• COVID-19: Grant Emergency Benefits for Migrants
    We are global citizens. Aotearoa NZ must show a good example of manaakitanga. Our migrant community contribute hugely to our society, our diversity, the economy and workforce. Everyone needs a secure place to live and access to life's essentials at this time. Migrant communities are at risk of facing severe economic hardship due to loss of employment and the inability to return to their home countries due to travel restrictions around the world and the danger of COVID-19. If the government does not provide this emergency benefit, people may feel they have to fend for themselves and possibly break lock-down. That's a concern. We are all in this together and we must all support one another to get through this. Granting benefits to migrants is the compassionate and healthy thing to do.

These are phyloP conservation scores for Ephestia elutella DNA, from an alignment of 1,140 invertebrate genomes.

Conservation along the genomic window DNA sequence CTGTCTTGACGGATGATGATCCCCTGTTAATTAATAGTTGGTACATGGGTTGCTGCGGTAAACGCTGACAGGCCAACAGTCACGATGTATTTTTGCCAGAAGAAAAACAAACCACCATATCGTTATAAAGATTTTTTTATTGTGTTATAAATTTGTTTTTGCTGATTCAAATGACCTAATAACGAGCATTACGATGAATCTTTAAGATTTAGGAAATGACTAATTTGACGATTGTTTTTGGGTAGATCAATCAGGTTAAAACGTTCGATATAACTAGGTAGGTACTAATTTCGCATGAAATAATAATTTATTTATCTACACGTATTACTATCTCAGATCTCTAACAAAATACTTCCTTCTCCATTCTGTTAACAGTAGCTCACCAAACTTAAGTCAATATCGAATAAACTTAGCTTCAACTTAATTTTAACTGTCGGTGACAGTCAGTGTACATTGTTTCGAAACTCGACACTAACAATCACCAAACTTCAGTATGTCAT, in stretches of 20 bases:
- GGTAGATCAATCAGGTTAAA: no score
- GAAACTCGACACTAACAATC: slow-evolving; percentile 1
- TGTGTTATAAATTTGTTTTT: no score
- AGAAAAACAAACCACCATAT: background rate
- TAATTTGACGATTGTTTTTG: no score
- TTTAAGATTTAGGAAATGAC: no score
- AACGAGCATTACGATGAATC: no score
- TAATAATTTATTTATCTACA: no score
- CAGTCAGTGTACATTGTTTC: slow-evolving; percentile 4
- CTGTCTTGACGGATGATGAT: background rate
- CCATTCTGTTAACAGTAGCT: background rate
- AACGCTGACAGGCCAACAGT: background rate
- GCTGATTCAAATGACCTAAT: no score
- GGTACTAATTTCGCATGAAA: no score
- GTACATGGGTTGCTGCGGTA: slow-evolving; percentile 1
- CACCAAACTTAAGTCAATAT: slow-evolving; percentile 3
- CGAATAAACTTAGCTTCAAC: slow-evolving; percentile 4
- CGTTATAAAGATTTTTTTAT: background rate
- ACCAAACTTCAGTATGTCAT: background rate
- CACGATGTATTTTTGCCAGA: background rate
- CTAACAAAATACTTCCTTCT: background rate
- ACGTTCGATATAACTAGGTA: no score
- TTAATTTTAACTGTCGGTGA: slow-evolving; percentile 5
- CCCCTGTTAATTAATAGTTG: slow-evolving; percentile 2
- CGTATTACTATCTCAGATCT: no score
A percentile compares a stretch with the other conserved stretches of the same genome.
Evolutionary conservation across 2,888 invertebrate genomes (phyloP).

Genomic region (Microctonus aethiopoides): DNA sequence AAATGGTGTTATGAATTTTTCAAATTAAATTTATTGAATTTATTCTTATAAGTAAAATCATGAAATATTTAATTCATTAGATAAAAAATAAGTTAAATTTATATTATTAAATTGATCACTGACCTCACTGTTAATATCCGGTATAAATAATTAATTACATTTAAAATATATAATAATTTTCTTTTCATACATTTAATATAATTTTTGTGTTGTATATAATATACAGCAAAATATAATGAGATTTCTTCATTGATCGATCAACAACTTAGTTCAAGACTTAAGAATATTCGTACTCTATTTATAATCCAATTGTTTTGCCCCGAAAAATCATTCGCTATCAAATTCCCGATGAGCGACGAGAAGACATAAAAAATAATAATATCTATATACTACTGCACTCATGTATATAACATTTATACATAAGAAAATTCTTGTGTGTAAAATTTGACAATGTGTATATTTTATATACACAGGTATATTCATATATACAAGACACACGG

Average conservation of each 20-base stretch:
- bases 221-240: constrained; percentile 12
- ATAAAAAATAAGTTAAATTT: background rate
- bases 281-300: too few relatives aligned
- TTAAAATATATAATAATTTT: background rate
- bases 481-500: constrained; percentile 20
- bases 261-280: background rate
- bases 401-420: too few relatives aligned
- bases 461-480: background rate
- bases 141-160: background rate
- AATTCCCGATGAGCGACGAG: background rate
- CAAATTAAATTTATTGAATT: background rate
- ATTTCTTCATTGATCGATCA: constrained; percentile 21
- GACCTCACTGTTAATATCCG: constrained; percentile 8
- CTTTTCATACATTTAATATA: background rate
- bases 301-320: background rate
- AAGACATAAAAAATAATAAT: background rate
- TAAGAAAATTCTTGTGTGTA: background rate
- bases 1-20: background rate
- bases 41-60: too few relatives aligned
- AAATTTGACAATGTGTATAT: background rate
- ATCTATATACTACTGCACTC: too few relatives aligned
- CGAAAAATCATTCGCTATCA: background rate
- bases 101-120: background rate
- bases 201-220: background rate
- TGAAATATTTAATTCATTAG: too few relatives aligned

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    Created by Eliana Darroch